Capital Gazette wins special Pulitzer Prize citation for coverage of newsroom shooting that killed five

Marijuana decision stomps states' rights


TWO YEARS AGO, Gov. Robert L. Ehrlich Jr. signed a Maryland law that lessened the penalty for medicinal use of marijuana.

Two days ago, Supreme Court Justice Clarence Thomas was part of the minority which said that on the matter of medicinal use of marijuana, states have every right to tell the federal government to go take a long walk on an oil-slicked pier.

Ehrlich and Thomas have been called extremists. Ain't something wrong here?

Oh, ain't it ever. And one of the things that's wrong is the footloose and fancy-free way some folks have of slinging that "e"-word around. Democrats have called some of President Bush's federal judicial nominees "extremist" and "not in the mainstream" of American political or judicial thought. I'll leave you to ponder why the party that does not control the White House, the U.S. Senate or the House of Representatives gets to determine what is and is not mainstream.

When Ehrlich signed Maryland's law about medical marijuana, he emphasized that there is no uniformity of opinion within his party.

"There are two wings of the Republican Party," the governor said then. "One traditional conservative, and one libertarian conservative. I belong to the latter and always have."

Ehrlich was only partially right. There are three wings of the Republican Party: traditional conservatives, libertarian conservatives and conservatives who are just downright wrong. Bush's decisions and policies often put him in the latter wing.

Thomas is from that dying wing of conservatism which still believes that the 10th Amendment - the one that refers to states' rights - has some meaning. He was a dissenter in Monday's 6-3 decision allowing the federal government to prosecute users of medical marijuana in the 11 states where it's legal.

Two California women, Diane Monson and Angel McClary Raich, brought the case after authorities raided Monson's house and seized six marijuana plants. Thomas wrote that Monson and Raich used marijuana that had "never been bought or sold" and "never crossed state lines."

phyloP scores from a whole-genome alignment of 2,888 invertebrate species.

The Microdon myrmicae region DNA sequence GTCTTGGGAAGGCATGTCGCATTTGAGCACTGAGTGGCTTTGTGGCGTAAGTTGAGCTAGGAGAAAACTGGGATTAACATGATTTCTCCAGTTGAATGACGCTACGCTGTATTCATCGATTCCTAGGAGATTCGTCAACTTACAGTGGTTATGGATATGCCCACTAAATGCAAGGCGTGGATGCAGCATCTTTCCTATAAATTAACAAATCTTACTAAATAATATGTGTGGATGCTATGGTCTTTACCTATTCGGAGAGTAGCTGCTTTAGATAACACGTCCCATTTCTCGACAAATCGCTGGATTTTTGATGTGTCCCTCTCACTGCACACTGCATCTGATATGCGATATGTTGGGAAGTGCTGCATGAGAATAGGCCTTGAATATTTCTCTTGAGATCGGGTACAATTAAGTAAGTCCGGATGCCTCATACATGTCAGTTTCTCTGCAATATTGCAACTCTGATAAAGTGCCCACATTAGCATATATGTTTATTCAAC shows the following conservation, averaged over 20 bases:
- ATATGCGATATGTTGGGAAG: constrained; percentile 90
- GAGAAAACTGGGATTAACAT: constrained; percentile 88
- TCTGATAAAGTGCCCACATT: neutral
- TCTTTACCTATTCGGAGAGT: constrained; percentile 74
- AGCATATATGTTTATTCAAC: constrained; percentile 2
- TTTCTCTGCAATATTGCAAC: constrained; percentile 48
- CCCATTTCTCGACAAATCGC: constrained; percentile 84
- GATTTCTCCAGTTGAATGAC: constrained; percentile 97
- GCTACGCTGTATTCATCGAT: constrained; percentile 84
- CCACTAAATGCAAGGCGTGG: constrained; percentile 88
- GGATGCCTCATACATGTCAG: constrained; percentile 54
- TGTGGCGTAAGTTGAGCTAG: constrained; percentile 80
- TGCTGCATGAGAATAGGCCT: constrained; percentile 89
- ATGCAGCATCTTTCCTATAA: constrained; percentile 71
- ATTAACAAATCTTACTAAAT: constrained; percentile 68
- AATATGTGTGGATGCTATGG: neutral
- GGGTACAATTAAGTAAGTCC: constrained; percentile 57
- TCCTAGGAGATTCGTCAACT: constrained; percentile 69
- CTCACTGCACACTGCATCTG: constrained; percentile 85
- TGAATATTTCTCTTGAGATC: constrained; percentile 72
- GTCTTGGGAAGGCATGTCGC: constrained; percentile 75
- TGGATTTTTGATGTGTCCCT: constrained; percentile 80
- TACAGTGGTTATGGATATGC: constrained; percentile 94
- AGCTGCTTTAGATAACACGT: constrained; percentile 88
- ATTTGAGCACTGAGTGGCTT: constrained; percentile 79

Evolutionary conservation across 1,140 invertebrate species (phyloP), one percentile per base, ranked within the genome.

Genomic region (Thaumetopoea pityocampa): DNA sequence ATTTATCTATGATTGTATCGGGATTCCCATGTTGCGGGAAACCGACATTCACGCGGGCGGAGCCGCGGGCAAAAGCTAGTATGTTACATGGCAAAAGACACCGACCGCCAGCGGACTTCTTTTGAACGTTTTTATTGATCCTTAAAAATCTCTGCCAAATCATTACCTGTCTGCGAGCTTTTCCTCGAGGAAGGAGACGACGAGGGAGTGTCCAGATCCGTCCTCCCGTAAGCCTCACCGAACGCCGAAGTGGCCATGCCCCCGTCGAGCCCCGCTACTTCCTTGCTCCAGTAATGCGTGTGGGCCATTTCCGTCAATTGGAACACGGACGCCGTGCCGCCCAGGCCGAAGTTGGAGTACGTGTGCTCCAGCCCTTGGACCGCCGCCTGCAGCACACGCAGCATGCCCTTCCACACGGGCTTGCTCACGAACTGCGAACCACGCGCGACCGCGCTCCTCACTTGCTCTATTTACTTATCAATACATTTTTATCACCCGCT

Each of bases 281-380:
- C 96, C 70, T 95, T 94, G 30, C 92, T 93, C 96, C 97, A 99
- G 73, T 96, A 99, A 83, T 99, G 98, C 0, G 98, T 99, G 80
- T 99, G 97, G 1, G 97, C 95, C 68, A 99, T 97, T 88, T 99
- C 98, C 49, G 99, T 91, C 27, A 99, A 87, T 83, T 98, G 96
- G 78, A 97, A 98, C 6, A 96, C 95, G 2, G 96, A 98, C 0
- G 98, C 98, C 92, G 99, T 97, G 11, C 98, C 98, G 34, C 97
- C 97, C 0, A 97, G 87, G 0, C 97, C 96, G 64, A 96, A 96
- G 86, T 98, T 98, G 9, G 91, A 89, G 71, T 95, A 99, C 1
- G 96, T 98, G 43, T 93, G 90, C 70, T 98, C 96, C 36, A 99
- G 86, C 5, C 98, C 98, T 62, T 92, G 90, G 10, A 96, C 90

He added: "If Congress can regulate this under the commerce clause, then it can regulate virtually anything - and the federal government is no longer one of limited and enumerated powers."

There goes that darned Thomas again, talking about how the federal government's powers are limited to only what's enumerated in the U.S. Constitution. If Congress wants to pass a law outlawing the transport of marijuana across state lines for sale and use, it's one thing. But if Monson and Raich want to use home-grown pot to relieve pain and suffering, then restricting that use is far beyond the enumerated powers given Congress by the Constitution.

There is plainer and simpler language for this: The federal government should butt out of grown folks' business. (Ironically, some of the justices in the majority on the marijuana case support the decision in Roe v. Wade, when the court ruled that state governments should butt out of grown folks' business. And, critics feel Roe v. Wade amounts to a branch of the federal government minding the states' business, in violation of the 10th Amendment.)

Thomas, Justice Sandra Day O'Connor and Chief Justice William H. Rehnquist - who dissented from the majority opinion in the medical marijuana case - figure state legislators can think for themselves and work out such problems such as when marijuana can and can't be used without guidance from Congress or the high court.

Conservative Justice Antonin Scalia voted with the majority who think of themselves not so much as the Supreme Court, but as the Supreme Junta. (So much for Thomas being Scalia's shoeshine boy, as some black liberals have charged.) At least five justices on the current court figure it's their duty to teach Americans who's their daddy: the federal government.

Joining those justices are certain members of Congress - Democrats and Republicans - and, of course, our president. Two years ago, Bush and other GOP honchos tried to browbeat Ehrlich into not signing Maryland's law, arguing, according to news reports, that it might lead to the legalization of the devil weed marijuana.

If I were Ehrlich, I would have asked, "And your point is what, exactly?" Cigarettes and alcohol, two products every bit as destructive as marijuana, are legalized. Bush should know that better than most of us.

The laws in California and 10 other states decriminalize the medical use of marijuana. If the federal government insists on throwing its weight around and prosecuting folks who want nothing more than to relieve their pain and suffering, citizens on federal juries might revert to a tried-and-true tactic that has been around since printer John Peter Zenger was acquitted of sedition and libel in 1735 - jury nullification.

Let's see if the feds have the gumption to open this can of worms.

Copyright © 2019, The Baltimore Sun, a Baltimore Sun Media Group publication | Place an Ad